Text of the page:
• As illustrated, an active client device, such as primary client device 202 may be in communication with server 214 over real-time communications network 210 via communication link 212. Communication link 212 may be any suitable link for transmitting and receiving communication data without departing from the present invention. When a primary client device 202 comes within physical proximity 206 of a waiting client device such as secondary client 204 as illustrated by arrow 220, secondary client device 204 may proceed to register with server 214 as the active client device over real-time communications network 210 via communication link 208. Detection of a client device within a physical proximity may be enabled in any manner well-known in the art without departing from the present invention. For example, in some embodiments, a personal area network (PAN) may be established between client devices. As noted above, a PAN is an interconnection of information technology devices within the range of an individual person, typically within a range of 10 meters. In some embodiments, a PAN implements a peer-to-peer network for interdevice communication which may be configured to exchange data. In addition, once a peer-to-peer network has been configured, another wireless communication technology, such as Bluetooth or Wi-Fi, can be used for longer range communication or for transferring larger amounts of data.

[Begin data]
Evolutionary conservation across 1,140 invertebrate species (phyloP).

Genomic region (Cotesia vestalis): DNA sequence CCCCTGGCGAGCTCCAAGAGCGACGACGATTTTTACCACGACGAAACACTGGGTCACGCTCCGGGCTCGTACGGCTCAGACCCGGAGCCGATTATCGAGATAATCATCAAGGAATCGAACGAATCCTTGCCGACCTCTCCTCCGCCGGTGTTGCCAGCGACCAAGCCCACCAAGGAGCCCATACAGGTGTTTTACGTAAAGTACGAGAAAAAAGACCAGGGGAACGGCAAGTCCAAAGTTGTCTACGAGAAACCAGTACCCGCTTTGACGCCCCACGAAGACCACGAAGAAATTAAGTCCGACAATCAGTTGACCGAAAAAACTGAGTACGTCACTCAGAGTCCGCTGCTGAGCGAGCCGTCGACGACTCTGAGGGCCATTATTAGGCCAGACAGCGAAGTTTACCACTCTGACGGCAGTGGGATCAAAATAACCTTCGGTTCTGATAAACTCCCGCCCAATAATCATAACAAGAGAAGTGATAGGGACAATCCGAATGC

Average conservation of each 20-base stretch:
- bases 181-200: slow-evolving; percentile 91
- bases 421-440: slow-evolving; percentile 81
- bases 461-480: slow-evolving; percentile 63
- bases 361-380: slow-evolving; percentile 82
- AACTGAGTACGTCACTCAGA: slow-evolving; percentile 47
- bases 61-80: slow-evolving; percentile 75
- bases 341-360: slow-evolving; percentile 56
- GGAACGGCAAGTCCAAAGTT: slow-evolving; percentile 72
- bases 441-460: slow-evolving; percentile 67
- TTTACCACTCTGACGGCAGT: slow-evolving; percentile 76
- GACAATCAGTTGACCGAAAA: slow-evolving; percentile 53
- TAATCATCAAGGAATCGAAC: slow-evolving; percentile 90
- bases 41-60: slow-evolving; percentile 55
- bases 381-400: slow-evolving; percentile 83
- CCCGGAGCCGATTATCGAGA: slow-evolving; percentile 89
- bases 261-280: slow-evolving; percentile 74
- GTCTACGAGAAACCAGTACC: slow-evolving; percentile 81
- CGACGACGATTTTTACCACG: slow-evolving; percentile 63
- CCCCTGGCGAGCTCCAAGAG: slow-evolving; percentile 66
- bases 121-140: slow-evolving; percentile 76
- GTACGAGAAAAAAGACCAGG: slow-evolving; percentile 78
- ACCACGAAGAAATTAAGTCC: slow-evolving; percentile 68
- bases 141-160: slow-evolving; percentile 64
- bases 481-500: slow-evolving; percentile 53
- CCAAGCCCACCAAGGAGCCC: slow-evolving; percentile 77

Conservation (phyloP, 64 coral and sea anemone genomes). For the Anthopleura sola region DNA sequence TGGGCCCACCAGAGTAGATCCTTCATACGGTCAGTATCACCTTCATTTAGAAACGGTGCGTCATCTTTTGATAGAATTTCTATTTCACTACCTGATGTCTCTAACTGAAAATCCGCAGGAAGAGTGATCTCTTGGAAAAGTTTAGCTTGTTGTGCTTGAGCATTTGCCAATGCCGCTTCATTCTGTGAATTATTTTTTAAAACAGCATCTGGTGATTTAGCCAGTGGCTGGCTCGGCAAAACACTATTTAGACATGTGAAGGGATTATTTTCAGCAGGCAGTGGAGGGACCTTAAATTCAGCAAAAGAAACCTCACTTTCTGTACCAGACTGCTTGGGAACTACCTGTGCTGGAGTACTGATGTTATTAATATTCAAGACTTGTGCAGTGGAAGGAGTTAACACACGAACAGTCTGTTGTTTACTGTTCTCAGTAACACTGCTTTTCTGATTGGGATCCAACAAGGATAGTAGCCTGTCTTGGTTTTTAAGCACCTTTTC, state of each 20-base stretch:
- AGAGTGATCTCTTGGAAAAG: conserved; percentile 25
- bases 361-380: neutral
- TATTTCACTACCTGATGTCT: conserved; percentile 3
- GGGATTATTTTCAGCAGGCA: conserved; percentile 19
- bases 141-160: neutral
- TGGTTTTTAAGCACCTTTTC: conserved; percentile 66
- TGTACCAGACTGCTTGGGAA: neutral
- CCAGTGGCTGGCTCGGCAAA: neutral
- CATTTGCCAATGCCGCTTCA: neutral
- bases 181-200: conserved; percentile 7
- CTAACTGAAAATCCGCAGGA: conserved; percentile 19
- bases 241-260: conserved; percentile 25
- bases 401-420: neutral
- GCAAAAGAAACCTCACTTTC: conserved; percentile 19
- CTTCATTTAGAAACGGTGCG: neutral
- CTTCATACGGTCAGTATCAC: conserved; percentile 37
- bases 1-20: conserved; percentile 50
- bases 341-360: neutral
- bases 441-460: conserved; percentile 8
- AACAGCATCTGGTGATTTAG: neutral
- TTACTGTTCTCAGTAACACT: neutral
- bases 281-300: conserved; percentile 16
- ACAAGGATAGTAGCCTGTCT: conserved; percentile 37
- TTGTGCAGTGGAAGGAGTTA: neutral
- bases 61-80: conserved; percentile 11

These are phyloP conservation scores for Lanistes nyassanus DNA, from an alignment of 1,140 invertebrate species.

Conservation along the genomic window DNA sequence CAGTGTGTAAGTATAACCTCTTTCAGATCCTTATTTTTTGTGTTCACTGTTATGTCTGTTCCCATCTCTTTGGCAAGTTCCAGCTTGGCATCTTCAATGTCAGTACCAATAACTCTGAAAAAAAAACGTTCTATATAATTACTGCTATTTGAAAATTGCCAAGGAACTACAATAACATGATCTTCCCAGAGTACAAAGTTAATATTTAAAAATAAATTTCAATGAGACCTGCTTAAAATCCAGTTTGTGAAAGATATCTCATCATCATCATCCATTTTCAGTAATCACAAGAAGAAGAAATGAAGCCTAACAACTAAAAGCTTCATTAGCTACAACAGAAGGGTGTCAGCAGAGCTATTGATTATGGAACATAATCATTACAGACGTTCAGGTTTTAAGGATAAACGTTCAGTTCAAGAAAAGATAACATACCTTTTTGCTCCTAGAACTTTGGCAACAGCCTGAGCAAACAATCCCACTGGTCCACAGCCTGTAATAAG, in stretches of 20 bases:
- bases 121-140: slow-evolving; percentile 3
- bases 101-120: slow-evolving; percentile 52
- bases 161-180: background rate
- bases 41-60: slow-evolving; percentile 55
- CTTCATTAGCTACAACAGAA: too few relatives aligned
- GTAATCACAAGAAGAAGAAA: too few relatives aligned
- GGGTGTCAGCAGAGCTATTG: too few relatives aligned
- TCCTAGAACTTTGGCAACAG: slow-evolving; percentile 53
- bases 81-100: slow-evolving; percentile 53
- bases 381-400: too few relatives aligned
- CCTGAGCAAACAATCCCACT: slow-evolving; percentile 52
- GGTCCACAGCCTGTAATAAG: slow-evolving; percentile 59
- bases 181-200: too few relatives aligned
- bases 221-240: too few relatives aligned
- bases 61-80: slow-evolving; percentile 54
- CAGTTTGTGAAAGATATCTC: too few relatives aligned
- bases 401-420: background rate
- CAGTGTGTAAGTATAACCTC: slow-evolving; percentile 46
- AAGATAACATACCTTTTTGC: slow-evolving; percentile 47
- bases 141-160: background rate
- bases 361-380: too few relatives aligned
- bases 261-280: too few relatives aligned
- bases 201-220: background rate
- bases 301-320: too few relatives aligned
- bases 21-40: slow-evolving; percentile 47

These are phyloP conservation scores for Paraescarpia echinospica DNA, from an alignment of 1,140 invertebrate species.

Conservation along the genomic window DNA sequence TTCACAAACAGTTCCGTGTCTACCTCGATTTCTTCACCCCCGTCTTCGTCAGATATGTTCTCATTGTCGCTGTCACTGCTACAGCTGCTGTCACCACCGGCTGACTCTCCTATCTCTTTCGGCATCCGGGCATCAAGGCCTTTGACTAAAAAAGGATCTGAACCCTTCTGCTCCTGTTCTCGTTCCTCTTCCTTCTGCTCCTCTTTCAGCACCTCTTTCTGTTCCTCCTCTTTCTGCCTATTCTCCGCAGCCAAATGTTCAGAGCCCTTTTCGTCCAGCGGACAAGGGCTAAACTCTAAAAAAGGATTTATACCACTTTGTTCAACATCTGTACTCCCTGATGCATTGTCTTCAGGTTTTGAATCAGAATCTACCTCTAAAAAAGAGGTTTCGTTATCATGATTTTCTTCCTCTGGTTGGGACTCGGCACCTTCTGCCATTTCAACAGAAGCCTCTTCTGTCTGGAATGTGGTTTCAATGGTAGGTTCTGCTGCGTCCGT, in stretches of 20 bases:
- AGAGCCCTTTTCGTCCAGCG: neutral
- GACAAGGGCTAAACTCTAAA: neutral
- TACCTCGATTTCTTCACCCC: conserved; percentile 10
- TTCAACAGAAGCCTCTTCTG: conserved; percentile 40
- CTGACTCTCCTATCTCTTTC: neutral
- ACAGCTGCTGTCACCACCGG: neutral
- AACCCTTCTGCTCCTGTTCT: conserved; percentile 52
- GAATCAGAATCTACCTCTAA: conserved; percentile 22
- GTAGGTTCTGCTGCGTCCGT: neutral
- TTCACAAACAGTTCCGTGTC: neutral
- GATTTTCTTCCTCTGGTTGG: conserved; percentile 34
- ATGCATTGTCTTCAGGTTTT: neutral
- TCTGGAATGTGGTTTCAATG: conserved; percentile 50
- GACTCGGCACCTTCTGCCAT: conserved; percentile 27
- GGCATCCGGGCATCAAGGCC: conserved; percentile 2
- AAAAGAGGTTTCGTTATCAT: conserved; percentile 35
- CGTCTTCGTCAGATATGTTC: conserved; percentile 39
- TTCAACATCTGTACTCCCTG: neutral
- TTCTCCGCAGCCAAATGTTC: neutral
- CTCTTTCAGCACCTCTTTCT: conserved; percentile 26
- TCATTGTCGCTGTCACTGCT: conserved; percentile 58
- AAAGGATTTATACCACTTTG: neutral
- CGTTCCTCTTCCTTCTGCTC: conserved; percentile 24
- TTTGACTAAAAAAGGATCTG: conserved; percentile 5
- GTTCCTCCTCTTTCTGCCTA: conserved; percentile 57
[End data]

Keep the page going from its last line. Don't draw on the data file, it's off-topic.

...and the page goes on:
• Once secondary client device 204 is active, the device either remains available to begin a new session or to take over an on-going session that originated with primary client device 202. Because primary client device 202 and secondary client device 204 negotiate with each other to establish the status of the devices, no intervention is required by server 214 to manage a control transfer from the primary client device to the secondary client device. Once secondary client device 204 has properly registered as the active client device, it is secondary client device 204 that continues communication with real-time communications network 210. Thus, while secondary client device 204 is the active client device; primary client device 202 becomes the waiting client device. Additionally, while secondary client device 204 is the active client device, secondary client device 204 continues to update primary client device 202 with status information received from server 214. In some conventional systems, waiting client devices may not be updated. Furthermore, in conventional systems where waiting client devices are updated, updating typically proceeds through a server and not through an active client device.